Call this a wonderful beet salad that doubles as a side dish or a hearty wild rice side dish that doubles as a salad and you'd be right either way.
- Easy recipe, each simple step can be done days in advance.
- A great way to introduce new flavors and textures.
- Gluten free, high in fiber, add more greens to reduce the calories and make the dish more salad-y
Until recently, I spent very little time thinking about spending winter closer to the equator. The truth is, I don't mind bundling up to go outside for a few months of the year. What I do mind are the short, often gloomy, days and long dark nights.
A mid-December trip to Los Angeles left me feeling like birds who fly south for the winter are really on to something. Even without my kids to wake me up I couldn't sleep past 7 the first morning. I pulled back the hotel blackout curtain and squinted into the pale morning light. It was Saturday. Down the street from the hotel the neighborhood was already bustling. Vendors were setting up their stalls for the weekly farmers market. From where I watched I couldn't see much but I imagined tables with things I see in the northwest this time of year - piles of onions, root vegetables, apples, and winter squash. I love these ingredients they make me think of cozy slow cooked meals.
Walking through the market, a few hours later, I felt like I had time traveled to summer! If there hadn't been holiday greens in all the flower stalls I really would have pinched myself. The tables had a few heartier winter vegetables but mostly they were displaying colorful fresh fruit. There were heaps of grapes, pints of berries, green mountains of avocado, and table after table of sunny citrus.
Growing up in Seattle, meant my experience with citrus was limited to what was available in the grocery store. A few years ago I was on a business trip to a more rural part of southern California. While on a short walk between meetings a flash of color caught my attention. I turned and peered into the trees. They were full of lemons! I cast aside all professional composure and waved at the first person I saw, "There are lemons in these tree! These are lemon trees!" The woman replied with a bless-her-heart smile then nodded and said lemon trees were pretty common in the area. Standing in the middle of the farmers market I once again went a little googly eyed knowing the selection of oranges, lemons, limes and more came from near-by orchards. It was just too cool.
Later that evening it suddenly hit me, "Hey! It's not dark!" Even though the time was about 5 o'clock the sun had not set. That's when it occurred to me, "It was daylight when I woke up this morning - at 7. At home the sun doesn't rise until closer to 8 in the morning." It only takes about 2 hours to fly from Seattle to L.A., and there is no change in time zone. I don't really think about the cities being particularly far apart. However, when it comes to daylight hours near the winter solstice, southern California gets a notably larger portion of sun rays. Of course, this shouldn't have been such a big surprise it is pretty basic science, I just hadn't given the subject much thought before.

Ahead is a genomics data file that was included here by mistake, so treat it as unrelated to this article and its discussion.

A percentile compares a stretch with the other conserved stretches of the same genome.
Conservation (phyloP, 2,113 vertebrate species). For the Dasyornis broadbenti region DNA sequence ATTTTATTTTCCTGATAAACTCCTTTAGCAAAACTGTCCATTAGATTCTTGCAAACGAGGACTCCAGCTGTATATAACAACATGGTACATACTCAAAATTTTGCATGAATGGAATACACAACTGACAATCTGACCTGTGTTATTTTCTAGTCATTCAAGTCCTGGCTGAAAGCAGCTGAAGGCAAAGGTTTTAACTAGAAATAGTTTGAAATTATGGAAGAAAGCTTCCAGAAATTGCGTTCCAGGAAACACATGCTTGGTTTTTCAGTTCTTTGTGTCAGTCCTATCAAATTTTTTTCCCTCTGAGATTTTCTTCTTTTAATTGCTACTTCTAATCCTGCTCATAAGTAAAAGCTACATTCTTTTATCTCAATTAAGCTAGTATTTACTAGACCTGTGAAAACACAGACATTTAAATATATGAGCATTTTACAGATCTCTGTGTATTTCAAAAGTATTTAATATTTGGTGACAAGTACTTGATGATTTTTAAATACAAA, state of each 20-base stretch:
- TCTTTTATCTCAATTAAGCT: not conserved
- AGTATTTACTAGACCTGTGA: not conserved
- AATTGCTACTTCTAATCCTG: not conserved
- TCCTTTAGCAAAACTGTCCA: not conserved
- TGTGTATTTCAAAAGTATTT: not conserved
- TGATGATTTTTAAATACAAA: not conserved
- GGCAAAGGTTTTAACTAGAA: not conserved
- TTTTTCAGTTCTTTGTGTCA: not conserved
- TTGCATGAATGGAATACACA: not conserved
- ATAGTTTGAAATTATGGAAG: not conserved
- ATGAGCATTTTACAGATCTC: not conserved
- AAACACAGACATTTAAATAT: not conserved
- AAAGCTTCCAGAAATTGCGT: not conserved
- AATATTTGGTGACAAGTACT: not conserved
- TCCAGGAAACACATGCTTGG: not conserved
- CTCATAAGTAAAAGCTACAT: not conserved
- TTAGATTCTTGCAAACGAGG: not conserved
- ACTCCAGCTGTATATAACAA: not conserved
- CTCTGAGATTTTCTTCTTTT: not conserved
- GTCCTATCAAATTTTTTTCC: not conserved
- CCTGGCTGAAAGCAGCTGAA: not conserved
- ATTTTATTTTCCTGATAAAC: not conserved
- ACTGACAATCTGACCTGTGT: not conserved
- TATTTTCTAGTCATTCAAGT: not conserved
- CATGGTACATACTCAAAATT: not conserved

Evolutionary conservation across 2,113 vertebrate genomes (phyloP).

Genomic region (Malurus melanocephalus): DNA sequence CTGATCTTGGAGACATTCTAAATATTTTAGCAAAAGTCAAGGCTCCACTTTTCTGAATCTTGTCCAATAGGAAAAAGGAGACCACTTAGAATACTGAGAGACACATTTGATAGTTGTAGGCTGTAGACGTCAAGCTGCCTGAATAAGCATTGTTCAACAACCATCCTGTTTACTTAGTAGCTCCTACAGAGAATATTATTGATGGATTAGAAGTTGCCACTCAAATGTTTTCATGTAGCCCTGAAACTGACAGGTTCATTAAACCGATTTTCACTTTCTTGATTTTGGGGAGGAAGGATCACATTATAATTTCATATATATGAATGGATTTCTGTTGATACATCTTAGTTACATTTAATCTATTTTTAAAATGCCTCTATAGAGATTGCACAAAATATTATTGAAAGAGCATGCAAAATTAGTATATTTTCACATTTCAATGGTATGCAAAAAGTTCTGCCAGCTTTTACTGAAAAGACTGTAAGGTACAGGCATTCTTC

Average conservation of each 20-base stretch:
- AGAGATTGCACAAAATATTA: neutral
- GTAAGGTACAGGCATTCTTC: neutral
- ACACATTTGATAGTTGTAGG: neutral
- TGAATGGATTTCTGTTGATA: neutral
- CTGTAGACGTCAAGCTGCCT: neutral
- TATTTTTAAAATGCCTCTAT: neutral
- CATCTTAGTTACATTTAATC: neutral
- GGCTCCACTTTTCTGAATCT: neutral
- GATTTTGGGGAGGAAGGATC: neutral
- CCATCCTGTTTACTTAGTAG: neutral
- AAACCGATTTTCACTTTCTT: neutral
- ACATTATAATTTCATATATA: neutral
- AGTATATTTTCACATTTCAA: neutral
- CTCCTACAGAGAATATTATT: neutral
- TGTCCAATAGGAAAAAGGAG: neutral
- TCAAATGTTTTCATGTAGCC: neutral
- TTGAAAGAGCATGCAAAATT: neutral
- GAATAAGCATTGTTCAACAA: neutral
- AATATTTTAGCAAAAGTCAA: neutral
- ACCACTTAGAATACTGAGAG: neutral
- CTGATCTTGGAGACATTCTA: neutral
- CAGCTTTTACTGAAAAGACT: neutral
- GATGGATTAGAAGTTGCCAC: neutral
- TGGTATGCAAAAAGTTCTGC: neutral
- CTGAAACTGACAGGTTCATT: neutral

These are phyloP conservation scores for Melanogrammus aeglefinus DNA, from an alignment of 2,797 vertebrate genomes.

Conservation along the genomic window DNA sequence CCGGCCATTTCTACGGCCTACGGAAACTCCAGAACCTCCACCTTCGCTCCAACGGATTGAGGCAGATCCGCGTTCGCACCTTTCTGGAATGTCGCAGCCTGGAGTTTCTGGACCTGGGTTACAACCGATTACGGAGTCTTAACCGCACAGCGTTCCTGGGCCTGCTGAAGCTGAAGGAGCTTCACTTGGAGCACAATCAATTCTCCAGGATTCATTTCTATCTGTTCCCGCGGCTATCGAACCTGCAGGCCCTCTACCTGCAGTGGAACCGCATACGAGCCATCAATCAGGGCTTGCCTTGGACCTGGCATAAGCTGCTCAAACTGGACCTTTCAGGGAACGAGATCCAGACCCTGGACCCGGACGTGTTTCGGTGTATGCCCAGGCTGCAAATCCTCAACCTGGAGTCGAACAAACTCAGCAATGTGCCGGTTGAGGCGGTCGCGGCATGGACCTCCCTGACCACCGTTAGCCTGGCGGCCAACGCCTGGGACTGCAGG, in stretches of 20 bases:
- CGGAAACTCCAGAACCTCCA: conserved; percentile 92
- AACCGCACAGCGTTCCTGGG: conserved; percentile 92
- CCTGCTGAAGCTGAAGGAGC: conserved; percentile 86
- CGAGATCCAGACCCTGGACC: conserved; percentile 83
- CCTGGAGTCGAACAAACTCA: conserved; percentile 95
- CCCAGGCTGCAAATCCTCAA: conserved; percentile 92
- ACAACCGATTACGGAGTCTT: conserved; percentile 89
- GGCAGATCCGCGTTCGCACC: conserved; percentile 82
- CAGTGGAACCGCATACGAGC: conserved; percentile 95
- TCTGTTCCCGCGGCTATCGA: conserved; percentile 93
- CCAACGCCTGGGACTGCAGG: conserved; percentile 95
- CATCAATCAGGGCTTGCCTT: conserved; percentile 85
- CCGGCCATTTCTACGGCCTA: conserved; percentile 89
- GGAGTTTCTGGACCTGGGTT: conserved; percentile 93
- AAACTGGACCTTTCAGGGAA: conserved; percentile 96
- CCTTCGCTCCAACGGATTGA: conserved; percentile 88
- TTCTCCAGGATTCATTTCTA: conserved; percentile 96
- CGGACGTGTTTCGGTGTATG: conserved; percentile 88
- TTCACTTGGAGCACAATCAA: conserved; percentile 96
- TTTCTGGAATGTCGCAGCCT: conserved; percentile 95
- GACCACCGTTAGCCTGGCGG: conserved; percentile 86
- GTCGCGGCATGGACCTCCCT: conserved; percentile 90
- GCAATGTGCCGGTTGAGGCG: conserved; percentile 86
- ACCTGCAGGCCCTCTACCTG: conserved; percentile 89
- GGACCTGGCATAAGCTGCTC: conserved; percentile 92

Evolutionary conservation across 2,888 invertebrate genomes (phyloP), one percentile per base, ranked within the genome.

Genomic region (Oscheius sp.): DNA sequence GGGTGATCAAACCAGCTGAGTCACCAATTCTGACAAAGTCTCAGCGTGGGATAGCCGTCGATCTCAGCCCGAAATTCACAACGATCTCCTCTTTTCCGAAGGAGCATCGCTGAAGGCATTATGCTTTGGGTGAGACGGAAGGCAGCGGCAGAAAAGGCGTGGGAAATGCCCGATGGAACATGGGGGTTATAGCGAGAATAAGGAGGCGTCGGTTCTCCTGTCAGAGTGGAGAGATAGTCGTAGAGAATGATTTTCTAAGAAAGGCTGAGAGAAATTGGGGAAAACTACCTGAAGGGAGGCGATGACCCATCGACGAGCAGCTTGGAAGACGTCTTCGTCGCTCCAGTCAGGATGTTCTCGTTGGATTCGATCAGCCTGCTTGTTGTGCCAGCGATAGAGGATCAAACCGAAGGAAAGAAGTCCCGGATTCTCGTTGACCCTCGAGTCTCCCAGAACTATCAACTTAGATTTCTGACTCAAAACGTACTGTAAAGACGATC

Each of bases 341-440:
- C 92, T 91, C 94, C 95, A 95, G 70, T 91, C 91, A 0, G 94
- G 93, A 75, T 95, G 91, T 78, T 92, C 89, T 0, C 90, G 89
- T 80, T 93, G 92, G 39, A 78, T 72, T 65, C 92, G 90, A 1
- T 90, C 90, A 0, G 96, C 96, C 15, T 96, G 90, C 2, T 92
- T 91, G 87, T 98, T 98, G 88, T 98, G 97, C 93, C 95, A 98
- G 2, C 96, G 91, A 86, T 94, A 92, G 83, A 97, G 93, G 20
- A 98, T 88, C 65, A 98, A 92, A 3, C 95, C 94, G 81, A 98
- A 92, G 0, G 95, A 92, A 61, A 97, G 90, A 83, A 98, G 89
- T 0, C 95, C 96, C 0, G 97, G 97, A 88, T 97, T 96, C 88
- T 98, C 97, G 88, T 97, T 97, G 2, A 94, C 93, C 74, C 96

Three days in L.A. came to about 4 and a half extra hours of daylight. I relished every solar powered second.
To celebrate the best of west coat farmers markets in winter I put together this roasted beet salad with oranges and wild rice. There is a bit of a kitchen sink feel to the ingredient list but like a favorite song, you don't want to skip a note. When it comes to choosing the leafy greens I have gone a bit out of the box by suggesting sorrel. This is a common leafy herb that has a mild sour apple taste. It may be growing in your lawn! If you don't have sorrel available, rather than blindly test testing your backyard, use an alternate green like radicchio or lacinato (Italian) kale.
Roasted Beet Salad with Oranges and Wild Rice
- 1 lb beets leaves removed
- 1 cup wild rice
- 2 large navel oranges segments and juice separated*
- ¼ cup thinly sliced red onion
- ½ cup parsley chopped
- 6-8 cups arugula and sorrel may substitute a mixture of salad greens including: kale, radicchio
- ⅓ cup 40 grams walnuts, toasted & diced
- ¼ cup juice from the oranges
- ¼ cup white wine vinegar
- ¼ cup olive oil
- 5 teaspoon dijion mustard
- 2 teaspoon honey
- ¼ teaspoon sea salt add more to taste
- 1 dash black pepper add more to taste
- Roast the beets:Preheat the oven to 350F. Place the clean, trimmed, beets into a baking pan tightly covered with foil. Cook the beets for 1 hour, until tender, then allow them to cool to room temperature. When the beets have cooled the skin will slide off easily. Peel the beets then slice each beet in half then into thin wedges.
FYI: Beet juice will temporarily stain your fingers and may permanently stain fabric. Wear gloves if desired and certainly wear an apron to protect your clothing.
- Cook the wild rice:While the beets are cooking, prepare the wild rice. Bring 4 cups of water and a big pinch of salt to a boil, add the rice, reduce the temperature to low then simmer for 45-1 hour until the rice has swollen and split to become tender but not mushy. When the rice is cooked, drain any excess liquid and allow the rice to cool.
- Make the dressing:Whisk together the ingredients for the dressing. Place the sliced beets, orange segments, and onion into a glass bowl or large zip top bag and cover with the dressing. Cover and refrigerate for several hours up to 2 days.
- To serve:Spread the wild rice over a large platter, cover with a nest of greens including the parsley, then spoon the beet mixture into the center of the nest. Finish with the toasted nuts, some parsley and a few grains of coarse sea salt. Alternately, toss everything in a large salad bowl.
Leave a Reply